Andy Abrahams Wilson’s “Under Our Skin” “investigates the untold story of Lyme disease, an emerging epidemic with staggering consequences. Each year thousands go undiagnosed or misdiagnosed, told that their symptoms are ‘all in their head.’ Following the stories of patients and physicians fighting the disease, the film brings into focus a haunting picture not only of our health care system and its inability to cope with a silent and growing terror, but of a medical establishment all too willing to put profits ahead of patients.” The film opens this Friday, June 19 at the IFC Center in New York. indieWIRE contacted Wilson recently via email to discuss his film.
What initially attracted you to filmmaking, and how has that interest evolved during your career?
It began with a childhood interest in still photography. I was fascinated with the feelings I accessed in taking photographs–the merging of esthetic and emotion, and I especially enjoyed watching photos appear from nowhere in a darkroom. Though I couldn’t articulate it at the time, there was something connective and healing about the photographic process. My interest in framing and expressing the world around me then took me to journalism in college, which I soon found was too superficial a medium to explore issues in depth. I switched to cultural anthropology which allowed for participant observation and immersion into the “world of the other.” I then migrated to visual anthropology, which used visual media to explore cultural themes, and combined my interest in photography and culture. This took me to USC, which was the only graduate program of its kind in the country–a hybrid of the anthropology department and film school.
After graduate school I made a personal documentary about my Jewish grandmother in Florida, “Bubbeh Lee & Me.” It was acquired by HBO, was a hit on the festival circuit, and earned an Emmy nomination. I came to understand that our interest in telling others’ stories was too often a detour, or an avoidance of looking inward at our own rich but vulnerable stories. I left academic anthropology, but let its emphasis on the ideas of immersion, cultural relativity, and reciprocity permeate me and my work. Using the camera’s lens to simultaneously look inward and outward, I focused on nature and dance as themes. I found in the natural world a reflection of our own inner nature, and in the movement of the camera a profound dance. Looking back, I think the connective thread that weaves through my work and approach is an interest in healing, both from the point of view of process and product: the places where worlds and assumptions collide, where the hidden emerges, or the ordinary reveals the extraordinary; where the visible touches the invisible, and spirit is freed. My work helps heal me, but this would be solipsistic and incomplete if it didn’t offer a similar experience to my subjects and viewers. When the veil between self and other, image and lens, expression and experience dissolve, then we taste this healing. We have a profound opportunity in moving image media to make this happen. My passion is to be part of this movement.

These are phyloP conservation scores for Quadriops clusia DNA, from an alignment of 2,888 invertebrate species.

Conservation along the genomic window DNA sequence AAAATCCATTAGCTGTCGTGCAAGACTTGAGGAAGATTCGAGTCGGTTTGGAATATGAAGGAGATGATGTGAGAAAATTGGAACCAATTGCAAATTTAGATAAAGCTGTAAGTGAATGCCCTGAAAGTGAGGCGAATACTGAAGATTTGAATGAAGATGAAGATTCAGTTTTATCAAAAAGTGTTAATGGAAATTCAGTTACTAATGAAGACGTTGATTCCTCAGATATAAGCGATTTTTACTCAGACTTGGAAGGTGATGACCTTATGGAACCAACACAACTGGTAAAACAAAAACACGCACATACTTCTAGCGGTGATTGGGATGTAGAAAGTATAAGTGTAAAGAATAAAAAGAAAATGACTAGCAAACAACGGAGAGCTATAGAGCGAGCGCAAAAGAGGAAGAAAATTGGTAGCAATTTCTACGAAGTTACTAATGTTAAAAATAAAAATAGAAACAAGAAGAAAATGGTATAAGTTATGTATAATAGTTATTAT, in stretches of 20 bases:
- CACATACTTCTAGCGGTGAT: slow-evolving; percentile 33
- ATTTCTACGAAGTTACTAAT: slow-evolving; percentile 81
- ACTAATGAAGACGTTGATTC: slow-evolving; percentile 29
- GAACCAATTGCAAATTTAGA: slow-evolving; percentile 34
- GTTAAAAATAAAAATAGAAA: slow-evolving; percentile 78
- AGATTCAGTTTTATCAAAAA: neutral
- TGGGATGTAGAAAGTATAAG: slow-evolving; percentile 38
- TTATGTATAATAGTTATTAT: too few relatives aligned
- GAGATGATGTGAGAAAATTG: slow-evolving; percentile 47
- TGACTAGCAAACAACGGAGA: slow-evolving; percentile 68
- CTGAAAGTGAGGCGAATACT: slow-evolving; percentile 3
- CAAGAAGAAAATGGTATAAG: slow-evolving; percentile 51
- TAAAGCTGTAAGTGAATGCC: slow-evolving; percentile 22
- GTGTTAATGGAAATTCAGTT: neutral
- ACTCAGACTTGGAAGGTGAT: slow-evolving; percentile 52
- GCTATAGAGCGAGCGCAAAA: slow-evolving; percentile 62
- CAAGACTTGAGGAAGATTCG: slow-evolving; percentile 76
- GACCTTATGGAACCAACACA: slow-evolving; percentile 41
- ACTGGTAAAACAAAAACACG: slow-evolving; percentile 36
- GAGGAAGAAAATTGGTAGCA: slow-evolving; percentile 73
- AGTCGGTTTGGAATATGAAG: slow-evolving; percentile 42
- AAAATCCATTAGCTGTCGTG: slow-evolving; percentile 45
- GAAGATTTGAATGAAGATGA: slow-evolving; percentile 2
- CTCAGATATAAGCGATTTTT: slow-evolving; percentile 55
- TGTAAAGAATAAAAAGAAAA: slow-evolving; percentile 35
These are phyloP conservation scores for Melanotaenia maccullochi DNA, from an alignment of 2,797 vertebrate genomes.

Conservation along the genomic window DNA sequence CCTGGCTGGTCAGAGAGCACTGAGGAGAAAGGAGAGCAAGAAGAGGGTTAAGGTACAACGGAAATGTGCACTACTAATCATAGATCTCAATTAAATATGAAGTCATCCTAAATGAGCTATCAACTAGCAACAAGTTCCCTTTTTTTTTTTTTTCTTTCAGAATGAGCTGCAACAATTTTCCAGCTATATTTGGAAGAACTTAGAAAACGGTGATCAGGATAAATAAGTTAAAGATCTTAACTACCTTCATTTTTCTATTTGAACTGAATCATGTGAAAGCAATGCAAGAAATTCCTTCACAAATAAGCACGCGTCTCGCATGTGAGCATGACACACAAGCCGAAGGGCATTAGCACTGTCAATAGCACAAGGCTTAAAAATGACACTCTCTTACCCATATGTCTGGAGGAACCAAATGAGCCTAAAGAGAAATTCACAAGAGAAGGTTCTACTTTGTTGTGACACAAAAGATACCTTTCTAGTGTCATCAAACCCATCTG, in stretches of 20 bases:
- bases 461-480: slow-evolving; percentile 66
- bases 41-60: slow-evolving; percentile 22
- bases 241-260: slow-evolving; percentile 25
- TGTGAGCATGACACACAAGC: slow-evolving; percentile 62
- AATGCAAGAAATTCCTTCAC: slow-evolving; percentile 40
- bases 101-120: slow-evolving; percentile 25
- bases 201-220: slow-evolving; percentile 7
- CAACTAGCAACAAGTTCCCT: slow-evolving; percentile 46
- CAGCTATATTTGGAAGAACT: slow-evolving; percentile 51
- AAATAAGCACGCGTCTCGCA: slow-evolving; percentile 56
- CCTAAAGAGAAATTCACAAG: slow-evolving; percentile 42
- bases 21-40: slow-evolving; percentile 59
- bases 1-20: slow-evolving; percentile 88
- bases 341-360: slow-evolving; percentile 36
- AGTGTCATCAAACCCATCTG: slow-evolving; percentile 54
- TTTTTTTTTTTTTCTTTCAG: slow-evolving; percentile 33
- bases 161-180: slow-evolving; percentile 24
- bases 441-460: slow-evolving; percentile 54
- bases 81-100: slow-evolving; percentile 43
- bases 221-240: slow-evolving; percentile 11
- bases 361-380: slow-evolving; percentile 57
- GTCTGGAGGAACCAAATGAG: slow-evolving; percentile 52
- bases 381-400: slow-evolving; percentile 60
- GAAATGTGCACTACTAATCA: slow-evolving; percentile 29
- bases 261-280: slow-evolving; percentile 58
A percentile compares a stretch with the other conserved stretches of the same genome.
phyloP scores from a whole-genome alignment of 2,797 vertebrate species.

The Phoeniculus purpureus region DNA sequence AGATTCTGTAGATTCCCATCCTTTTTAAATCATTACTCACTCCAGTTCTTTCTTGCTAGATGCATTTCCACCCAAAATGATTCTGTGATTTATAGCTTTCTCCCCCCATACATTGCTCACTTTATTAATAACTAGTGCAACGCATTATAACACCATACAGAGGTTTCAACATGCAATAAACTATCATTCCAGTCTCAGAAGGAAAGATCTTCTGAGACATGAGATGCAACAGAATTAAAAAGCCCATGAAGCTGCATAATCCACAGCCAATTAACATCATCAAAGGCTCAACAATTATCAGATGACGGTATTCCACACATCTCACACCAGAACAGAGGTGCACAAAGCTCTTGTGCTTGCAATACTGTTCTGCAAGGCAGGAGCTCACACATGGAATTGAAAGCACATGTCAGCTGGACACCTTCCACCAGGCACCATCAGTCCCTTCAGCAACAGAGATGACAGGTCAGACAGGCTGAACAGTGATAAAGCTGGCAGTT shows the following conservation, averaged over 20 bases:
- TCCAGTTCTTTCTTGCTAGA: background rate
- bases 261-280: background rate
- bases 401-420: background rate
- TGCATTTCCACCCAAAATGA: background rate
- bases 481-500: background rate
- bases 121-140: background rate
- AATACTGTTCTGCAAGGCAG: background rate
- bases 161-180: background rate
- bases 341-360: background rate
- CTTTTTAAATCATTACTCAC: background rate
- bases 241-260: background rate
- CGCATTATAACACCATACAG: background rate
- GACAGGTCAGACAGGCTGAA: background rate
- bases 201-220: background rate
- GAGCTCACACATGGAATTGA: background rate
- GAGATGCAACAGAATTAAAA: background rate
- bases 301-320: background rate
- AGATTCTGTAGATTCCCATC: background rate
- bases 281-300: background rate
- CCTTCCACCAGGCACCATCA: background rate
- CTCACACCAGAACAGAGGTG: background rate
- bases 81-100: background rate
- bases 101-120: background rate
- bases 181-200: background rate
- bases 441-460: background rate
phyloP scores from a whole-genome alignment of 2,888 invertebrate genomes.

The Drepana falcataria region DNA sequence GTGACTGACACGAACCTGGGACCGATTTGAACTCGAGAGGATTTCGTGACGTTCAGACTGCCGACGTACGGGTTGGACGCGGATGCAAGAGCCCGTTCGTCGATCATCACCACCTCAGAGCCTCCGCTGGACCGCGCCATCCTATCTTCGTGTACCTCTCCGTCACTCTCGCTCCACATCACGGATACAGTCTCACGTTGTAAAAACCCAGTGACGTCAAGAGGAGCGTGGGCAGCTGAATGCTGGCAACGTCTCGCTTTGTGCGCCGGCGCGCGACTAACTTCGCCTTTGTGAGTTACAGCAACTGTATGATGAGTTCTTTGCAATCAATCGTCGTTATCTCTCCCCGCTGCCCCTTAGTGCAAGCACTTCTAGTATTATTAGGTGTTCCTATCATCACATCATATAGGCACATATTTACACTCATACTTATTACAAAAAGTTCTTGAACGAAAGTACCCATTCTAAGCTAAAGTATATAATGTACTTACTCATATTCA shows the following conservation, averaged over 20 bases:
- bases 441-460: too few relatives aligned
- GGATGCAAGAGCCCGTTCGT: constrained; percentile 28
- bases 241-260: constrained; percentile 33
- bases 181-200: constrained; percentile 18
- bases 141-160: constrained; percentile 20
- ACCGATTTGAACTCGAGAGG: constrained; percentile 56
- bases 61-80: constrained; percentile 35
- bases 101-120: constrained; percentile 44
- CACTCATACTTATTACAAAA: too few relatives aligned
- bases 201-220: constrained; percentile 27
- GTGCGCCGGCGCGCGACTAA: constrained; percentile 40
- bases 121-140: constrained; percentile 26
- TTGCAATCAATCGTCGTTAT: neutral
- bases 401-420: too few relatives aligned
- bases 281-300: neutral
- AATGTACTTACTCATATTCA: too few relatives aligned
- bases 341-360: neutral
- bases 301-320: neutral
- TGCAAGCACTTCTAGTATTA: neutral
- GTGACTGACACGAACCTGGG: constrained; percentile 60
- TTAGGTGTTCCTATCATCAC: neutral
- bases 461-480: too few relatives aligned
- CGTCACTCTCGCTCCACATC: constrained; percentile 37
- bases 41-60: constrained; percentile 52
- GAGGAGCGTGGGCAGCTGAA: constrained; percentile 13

Are there other aspects of filmmaking that you would still like to explore?
I have begun exploring some of these themes of the healing nature of film and photography as a workshop leader. I’ll be leading a five-day workshop at Esalen in October called “Framing Nature: Exploring Self and Environment through Photography.”
Please discuss how the idea for “Under Our Skin” came about.
A friend of mine in San Francisco was getting sicker and sicker with mysterious, cognitive and neurological symptoms. She was diagnosed with MS, and then ALS, which we know is basically a death sentence. But she kept looking for possible explanations and, finally, was diagnosed with Lyme disease. Lyme disease!? I recalled that my twin sister in Upstate New York suffered from it years ago. I remember she was always tired and achy, though she looked just fine. So I never took it too seriously, like most people, and I believed it was just an East Coast illness–if not all in her head. So I was shocked that Lyme disease could be so debilitating, even life-threatening. I learned it was a virulent cousin of syphilis which, left untreated, caused neuro-degenerative impairment and dementia.